It all started in 1831, when French statesman Alexis Charles-Henri de Tocqueville traveled through North America, recording his observations of society and Americans' philanthropic bent. Through his published works, readings and discussions, he brought attention to people's desire to promote the common good.

In 1984, Des Moines became one of five cities (the others being Atlanta, Boston, Cincinnati and Nashville) to honor donors who contribute $10,000 or more annually to United Way. Thirty years later, the Tocqueville Society of Central Iowa has grown to 343 members, including the addition of 41 new members and a total of about $5.5 million raised during last year's campaign.

The society will celebrate its 30th anniversary at the World Food Prize Hall of Laureates Sept 3, from 5:30 to 7:30 p.m. Cocktails and hors d'oeuvres will be served. Members and their guests are asked to RSVP by Aug. 29 by phone at 246-6571 or email at For more information, contact Bergetta Beardsley at 246-2510 or

Here's what Rich Willis, 2014 Tocqueville Society campaign co-chair (his wife, Kim, is his fellow co-chair), had to say during a little Q&A:

What is a major accomplishment the society has earned over the past 30 years and one that makes you most proud?
In 2013, Tocqueville Society members contributed more than $5.5 million, and in the past 30 years have raised cumulatively more than $47 million.

If you could sit down with Alexis de Tocqueville today, what do you think he would say of the society's efforts?
I think he would be amazed at how a few generous people can come together for the common good. We would make him proud to associate his name with our work, and how Tocqueville Society members contribute their financial resources (and) their volunteer service and influence to improve our community.

What are you looking forward to most at the celebration?
Being able to thank and honor all past and present Tocqueville members, as well as recognize those founding members we still have with us today--Bill and Susan Knapp, Bob and Gloria Burnett, Owen and Doris Jean Newlin, Katie Meredith, and Dick and Jeanne Levitt.  We will also remember Maddie Levitt who, as a founding member, was a driving force in the growth of (the society). -B.D.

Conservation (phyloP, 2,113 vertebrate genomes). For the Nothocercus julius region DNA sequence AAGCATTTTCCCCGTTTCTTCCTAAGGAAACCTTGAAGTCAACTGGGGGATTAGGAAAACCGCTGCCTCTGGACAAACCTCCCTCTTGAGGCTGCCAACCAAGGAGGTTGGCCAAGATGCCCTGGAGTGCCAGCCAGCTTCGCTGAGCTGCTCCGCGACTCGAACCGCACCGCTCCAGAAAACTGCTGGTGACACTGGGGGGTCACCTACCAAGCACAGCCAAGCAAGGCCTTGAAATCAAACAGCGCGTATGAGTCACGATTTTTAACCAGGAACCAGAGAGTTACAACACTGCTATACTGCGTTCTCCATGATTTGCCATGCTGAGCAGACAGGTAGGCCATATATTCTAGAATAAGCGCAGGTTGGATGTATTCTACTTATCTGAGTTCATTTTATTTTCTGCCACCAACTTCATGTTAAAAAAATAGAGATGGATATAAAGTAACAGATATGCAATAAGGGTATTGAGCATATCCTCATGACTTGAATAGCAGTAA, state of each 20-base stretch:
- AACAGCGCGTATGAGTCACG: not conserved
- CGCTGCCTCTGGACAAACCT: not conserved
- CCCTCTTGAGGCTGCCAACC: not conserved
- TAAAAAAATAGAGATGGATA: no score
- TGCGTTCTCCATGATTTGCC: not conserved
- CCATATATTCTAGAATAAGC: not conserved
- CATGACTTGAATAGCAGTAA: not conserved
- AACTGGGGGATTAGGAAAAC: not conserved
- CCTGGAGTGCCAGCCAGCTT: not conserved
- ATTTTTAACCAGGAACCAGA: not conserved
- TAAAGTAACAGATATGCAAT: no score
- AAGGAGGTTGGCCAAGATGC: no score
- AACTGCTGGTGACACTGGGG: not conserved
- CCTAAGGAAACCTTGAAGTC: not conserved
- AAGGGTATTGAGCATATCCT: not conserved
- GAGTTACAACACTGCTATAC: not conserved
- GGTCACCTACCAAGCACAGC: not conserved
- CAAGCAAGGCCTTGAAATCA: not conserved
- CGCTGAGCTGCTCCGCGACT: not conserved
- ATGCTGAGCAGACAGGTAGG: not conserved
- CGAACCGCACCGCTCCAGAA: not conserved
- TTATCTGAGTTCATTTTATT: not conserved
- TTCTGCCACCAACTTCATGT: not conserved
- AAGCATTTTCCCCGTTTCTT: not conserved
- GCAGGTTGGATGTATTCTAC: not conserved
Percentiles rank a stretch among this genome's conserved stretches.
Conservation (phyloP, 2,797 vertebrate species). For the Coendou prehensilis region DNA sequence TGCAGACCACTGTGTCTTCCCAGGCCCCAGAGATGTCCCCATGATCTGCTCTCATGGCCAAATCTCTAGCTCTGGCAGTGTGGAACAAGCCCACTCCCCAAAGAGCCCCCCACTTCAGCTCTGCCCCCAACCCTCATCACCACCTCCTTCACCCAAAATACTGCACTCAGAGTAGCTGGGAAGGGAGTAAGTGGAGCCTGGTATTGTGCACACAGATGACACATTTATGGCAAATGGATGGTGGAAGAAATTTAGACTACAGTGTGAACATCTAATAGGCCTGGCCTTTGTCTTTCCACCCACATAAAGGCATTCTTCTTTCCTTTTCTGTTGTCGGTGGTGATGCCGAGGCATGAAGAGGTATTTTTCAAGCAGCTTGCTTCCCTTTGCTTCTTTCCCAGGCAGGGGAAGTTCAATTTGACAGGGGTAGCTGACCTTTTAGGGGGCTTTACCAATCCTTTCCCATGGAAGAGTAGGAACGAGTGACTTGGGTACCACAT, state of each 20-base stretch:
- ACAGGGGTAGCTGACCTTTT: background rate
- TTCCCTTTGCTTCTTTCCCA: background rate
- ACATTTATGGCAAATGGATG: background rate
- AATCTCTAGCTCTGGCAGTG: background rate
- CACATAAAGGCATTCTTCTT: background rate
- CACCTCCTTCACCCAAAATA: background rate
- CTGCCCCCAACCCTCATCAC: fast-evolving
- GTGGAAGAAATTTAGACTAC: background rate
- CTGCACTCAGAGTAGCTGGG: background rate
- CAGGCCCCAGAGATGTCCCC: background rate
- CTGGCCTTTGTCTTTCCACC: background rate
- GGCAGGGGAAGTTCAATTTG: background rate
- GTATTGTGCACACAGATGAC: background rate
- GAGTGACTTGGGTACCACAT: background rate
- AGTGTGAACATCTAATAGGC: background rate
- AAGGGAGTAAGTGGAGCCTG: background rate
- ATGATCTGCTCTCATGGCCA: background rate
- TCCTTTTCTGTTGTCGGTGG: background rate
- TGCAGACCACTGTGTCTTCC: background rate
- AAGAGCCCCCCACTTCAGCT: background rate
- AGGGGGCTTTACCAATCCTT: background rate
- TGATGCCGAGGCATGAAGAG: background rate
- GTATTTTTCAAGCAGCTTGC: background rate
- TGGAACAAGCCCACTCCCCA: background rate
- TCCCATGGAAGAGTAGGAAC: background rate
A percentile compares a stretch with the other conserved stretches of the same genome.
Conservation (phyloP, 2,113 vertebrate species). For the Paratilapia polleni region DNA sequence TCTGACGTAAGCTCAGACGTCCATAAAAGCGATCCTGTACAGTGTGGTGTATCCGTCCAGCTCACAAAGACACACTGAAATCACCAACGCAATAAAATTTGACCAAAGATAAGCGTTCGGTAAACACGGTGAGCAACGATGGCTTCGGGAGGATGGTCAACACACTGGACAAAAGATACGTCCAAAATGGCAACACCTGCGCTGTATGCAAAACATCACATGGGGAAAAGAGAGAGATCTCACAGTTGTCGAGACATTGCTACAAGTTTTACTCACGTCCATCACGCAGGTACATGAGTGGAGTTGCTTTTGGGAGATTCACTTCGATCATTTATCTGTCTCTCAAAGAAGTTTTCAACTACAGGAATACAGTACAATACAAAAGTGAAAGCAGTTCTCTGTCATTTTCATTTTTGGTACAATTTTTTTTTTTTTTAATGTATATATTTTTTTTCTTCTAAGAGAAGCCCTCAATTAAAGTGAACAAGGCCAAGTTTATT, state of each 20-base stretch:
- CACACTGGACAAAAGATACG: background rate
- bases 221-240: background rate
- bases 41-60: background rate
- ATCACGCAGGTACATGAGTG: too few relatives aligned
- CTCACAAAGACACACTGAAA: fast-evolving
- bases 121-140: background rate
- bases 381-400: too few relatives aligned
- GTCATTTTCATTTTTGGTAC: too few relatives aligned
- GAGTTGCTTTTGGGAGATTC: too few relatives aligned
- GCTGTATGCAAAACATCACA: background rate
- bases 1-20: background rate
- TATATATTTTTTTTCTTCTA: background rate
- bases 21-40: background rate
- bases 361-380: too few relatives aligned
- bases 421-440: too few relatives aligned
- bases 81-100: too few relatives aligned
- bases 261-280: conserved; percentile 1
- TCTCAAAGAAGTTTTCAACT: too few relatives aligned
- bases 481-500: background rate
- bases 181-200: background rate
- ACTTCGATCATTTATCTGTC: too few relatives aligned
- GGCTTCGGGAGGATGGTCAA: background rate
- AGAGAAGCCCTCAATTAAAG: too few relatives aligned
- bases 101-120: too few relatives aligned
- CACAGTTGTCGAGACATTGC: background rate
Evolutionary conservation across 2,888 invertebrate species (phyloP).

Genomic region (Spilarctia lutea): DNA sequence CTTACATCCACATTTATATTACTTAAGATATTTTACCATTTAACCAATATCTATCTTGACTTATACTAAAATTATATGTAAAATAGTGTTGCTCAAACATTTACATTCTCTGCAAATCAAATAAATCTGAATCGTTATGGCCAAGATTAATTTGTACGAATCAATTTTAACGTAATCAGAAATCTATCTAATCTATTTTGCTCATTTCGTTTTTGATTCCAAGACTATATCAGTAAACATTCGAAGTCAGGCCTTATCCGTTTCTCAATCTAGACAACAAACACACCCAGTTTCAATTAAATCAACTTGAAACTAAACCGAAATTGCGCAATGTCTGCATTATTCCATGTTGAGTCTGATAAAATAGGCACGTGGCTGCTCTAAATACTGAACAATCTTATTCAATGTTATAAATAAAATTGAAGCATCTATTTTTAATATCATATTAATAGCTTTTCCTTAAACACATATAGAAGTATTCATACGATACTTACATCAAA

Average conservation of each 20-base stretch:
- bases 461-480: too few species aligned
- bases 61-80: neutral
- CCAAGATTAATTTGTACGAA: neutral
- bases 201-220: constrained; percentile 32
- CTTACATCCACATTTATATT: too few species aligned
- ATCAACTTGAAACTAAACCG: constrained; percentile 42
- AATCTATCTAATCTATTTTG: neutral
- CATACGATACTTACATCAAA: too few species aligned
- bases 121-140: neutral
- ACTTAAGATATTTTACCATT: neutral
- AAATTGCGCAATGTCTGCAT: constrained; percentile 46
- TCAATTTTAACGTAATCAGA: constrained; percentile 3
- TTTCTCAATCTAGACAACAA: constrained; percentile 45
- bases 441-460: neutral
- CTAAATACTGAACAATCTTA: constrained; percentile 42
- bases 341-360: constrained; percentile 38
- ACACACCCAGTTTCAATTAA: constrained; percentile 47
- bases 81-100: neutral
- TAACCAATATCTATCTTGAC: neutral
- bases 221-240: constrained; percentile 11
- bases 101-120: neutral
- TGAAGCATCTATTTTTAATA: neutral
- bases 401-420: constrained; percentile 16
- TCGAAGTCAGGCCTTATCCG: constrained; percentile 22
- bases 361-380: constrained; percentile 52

Cooper Frodin as The Phantom and Julia Udine as Christine Daaé.

Behold the Phantom 


"The Phantom of the Opera"--Andrew Lloyd Weber's lavish spectacle about obsession, love and murder in a 19th-century French opera house--is coming to the Des Moines Civic Center Sept. 10-21. The decked-out show, part of a new North American tour, features many special effects, including the famous one-ton chandelier.

How popular is the show? The numbers tell the story:
  • $890 million: How much "The Phantom of the Opera" has grossed since its 1988 Broadway debut.
  • 70-plus: Theater awards the show has won, including seven 1988 Tony Awards (including best musical) and three Olivier Awards in London's West End.
  • 40 million-plus: How many copies of the original cast recording have been sold, making it the best-selling cast recording of all time.
  • 20: Trucks used to move the production from city to city.
  • 120-plus: Wigs that travel with the show. All but five are made of human hair.
  • 6,000: Beads on the chandelier.
Find details about show dates and times for the upcoming Des Moines production here. -B.D.
Belle Du Chene is senior editor of dsm magazine.

Wini Moranville, author of "The Bonne Femme Cookbook: Simple, Splendid Food That French Women Cook Every Day," is a food, wine and travel writer who covers the dining scene for dsm magazine. Follow her at All Things Food DSM - Wini Moranville and catch her food segment on Fridays at 6:40 a.m. on KCWI-23's "Great Day" morning show.